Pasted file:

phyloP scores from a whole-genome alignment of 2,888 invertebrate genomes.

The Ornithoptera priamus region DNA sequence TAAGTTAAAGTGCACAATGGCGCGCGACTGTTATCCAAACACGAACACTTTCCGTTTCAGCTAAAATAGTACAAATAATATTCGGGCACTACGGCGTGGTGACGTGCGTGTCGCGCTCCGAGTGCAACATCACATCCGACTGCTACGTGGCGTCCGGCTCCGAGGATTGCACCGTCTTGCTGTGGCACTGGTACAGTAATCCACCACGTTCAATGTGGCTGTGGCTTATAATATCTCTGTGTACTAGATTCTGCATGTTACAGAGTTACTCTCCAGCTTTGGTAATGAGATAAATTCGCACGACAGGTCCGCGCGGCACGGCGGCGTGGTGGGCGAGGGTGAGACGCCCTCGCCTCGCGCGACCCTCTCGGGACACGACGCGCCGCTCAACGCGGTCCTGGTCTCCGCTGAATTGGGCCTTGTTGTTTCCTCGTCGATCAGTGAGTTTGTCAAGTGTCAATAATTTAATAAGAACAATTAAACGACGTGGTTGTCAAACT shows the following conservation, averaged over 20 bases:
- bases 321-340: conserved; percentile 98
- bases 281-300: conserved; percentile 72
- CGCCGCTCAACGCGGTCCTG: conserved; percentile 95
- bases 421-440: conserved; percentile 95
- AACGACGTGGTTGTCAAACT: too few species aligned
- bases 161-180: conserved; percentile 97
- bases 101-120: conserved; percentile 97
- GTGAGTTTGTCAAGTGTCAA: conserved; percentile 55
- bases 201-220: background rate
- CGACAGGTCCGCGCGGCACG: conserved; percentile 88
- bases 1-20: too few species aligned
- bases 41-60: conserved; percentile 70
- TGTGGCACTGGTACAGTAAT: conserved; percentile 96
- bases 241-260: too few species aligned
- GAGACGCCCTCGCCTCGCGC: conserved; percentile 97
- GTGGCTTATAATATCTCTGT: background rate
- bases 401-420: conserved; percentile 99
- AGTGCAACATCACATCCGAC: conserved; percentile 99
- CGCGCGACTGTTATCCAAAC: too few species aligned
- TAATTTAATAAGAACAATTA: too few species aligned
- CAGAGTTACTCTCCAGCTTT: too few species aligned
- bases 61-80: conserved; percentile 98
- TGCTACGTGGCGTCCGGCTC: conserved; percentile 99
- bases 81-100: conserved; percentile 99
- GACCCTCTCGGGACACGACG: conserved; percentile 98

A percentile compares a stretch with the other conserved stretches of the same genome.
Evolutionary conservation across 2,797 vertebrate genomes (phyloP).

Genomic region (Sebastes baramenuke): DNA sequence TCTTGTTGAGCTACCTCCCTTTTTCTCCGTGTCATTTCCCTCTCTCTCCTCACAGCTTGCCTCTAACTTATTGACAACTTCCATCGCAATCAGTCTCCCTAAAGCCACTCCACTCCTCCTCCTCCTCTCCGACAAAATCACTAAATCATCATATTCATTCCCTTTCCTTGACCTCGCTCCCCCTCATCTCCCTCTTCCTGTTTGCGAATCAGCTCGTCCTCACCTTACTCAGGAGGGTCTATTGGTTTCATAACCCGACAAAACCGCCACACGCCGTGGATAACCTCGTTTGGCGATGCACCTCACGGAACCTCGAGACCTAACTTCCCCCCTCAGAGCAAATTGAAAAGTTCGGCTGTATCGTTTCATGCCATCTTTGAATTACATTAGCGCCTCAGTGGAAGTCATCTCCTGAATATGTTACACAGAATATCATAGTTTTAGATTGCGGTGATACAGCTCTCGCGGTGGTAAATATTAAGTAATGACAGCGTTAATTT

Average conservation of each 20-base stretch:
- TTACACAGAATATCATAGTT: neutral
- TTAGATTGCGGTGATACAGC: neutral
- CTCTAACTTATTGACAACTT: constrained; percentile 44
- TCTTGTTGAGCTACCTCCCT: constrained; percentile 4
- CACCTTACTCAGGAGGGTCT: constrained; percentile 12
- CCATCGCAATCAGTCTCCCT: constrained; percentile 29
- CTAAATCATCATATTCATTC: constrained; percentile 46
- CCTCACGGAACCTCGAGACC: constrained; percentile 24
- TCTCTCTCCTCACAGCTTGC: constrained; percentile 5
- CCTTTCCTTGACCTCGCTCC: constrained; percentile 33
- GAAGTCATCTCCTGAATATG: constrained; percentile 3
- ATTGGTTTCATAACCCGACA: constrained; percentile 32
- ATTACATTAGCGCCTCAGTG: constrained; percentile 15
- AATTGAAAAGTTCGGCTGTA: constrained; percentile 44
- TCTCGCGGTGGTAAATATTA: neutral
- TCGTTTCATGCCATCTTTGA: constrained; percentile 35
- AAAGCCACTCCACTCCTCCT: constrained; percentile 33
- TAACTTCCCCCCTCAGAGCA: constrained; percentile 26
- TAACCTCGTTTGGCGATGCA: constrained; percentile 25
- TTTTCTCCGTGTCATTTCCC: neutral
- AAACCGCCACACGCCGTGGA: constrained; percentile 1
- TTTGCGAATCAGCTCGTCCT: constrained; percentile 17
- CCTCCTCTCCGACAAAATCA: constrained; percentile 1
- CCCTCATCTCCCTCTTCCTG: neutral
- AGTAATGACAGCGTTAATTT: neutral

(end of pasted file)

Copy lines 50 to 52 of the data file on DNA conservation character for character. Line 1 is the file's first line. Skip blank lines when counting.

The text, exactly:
- TAACCTCGTTTGGCGATGCA: constrained; percentile 25
- TTTTCTCCGTGTCATTTCCC: neutral
- AAACCGCCACACGCCGTGGA: constrained; percentile 1